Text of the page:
Republican Sen. Marco Rubio of Florida has denounced Wells Fargo for withdrawing donations from a state voucher program because some of the schools students are choosing to attend oppose homosexuality and transgender ideology.
Last month, Wells Fargo, along with Fifth Third Bank, withdrew donations to the Step Up for Students program after The Orlando Sentinel reported that some of the schools involved in the program have conservative policies on LGBT issues.
“We have reviewed this matter carefully and have decided to no longer support Step Up for Students,” said Wells Fargo in a statement, The Hill reported.
“All of us at Wells Fargo highly value diversity and inclusion, and we oppose discrimination of any kind.”
In an interview with Family Research Council President Tony Perkins earlier this week, Rubio said Wells Fargo and others withdrawing support from the scholarship fund were only hurting the less fortunate with their decisions.
Rubio explained that the scholarship program allows parents to choose which school to send their children to and many of the options are schools without official biblical stances on LGBT issues.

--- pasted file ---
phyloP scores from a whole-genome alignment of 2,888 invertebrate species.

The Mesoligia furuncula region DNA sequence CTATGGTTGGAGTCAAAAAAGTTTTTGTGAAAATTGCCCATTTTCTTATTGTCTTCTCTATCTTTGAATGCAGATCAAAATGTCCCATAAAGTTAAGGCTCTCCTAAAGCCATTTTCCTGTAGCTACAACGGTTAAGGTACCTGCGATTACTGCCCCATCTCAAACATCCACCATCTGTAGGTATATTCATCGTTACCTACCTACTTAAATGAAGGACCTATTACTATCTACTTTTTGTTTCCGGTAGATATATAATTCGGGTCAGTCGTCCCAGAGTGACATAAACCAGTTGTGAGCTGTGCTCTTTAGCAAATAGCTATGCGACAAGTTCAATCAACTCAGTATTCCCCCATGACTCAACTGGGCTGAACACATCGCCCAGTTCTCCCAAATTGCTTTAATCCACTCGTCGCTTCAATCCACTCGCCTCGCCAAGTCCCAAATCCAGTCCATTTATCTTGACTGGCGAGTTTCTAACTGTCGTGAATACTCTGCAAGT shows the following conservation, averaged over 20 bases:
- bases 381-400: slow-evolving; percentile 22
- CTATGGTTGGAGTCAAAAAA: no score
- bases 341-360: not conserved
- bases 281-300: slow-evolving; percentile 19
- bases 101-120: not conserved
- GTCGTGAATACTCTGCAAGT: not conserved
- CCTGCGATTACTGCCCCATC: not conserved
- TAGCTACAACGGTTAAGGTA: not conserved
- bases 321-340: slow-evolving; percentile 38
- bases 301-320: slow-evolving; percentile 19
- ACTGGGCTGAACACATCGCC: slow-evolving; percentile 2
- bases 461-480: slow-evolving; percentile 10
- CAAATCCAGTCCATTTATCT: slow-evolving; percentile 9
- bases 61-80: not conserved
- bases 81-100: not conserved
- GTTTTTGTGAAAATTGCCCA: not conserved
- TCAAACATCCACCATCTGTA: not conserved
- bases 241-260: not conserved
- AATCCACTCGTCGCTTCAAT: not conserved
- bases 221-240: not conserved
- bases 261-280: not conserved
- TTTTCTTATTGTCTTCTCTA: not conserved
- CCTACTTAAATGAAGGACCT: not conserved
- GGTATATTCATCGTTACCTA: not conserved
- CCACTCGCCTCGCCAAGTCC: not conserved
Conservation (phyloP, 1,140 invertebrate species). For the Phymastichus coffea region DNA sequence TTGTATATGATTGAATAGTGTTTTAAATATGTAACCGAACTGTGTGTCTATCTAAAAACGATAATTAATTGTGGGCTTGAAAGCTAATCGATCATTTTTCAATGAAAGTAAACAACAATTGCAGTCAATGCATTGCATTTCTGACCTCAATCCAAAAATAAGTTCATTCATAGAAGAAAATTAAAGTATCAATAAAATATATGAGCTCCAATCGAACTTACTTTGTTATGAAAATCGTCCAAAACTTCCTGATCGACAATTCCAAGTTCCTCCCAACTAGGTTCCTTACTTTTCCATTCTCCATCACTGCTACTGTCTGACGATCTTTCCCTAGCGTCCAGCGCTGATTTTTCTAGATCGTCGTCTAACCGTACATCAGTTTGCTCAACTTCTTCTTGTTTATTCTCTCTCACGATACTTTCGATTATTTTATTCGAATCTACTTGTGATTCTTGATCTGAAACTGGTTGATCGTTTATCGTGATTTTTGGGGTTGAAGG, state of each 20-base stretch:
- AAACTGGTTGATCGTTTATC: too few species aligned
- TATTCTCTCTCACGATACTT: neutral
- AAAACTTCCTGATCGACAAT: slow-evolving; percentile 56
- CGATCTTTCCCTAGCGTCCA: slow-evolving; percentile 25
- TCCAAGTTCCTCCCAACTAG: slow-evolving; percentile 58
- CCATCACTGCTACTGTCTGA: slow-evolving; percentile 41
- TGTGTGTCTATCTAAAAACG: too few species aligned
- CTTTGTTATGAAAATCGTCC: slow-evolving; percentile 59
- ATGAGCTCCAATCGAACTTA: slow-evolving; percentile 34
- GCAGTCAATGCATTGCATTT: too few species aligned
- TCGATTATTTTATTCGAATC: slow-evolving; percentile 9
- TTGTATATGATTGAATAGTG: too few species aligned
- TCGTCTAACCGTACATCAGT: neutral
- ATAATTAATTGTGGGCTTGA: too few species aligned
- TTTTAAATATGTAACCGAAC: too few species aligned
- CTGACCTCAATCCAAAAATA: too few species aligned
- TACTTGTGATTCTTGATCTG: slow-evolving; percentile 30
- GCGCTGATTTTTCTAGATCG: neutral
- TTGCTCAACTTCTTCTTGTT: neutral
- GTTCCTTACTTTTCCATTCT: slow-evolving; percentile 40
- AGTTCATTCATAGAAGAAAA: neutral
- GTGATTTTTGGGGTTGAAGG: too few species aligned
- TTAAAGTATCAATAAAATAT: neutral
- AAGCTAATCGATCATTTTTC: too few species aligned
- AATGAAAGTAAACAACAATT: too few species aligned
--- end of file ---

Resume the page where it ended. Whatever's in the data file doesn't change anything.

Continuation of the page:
“Doing what they did is not going to hurt those schools. Those schools are not going to abandon the Bible over a government program. They existed before this program,” said Rubio.
“Who they are hurting are low-income kids, because they are not going to be able to go to school and probably not go to a school that doesn’t have those policies, by the way.”
Rubio said he believed that this was an example of “corporate America” trying to “buy themselves into the good graces of broader society” or to cover for major internal problems, such as Well Fargo’s recent series of scandals.
Wells Fargo and Fifth Third decided to cut ties with the program following an article by Leslie Postal and Annie Martin of The Orlando Sentinel titled “Anti-LGBT Florida schools getting school vouchers.”
According to The Orlando Sentinel, over 20,800 students received state tuition scholarships that went to 156 private schools “where homosexuality was condemned or, at a minimum, unwelcome.”
These included holding official stances against homosexuality and transgenderism, having policies that prohibited students from engaging in homosexual conduct among other sexual activities, and refusal to admit openly LGBT students, according to The Orlando Sentinel.
“Florida’s scholarship programs, often referred to as school vouchers, sent more than $129 million to these religious institutions,” they reported.
“That means at least 14 percent of Florida’s nearly 147,000 scholarship students last year attended private schools where homosexuality was condemned or, at a minimum, unwelcome.”
Last month, the United States Supreme Court heard oral arguments in the case of Espinoza v. Montana Department of Revenue, which centers on whether religious schools can qualify for a state tax credit on scholarships.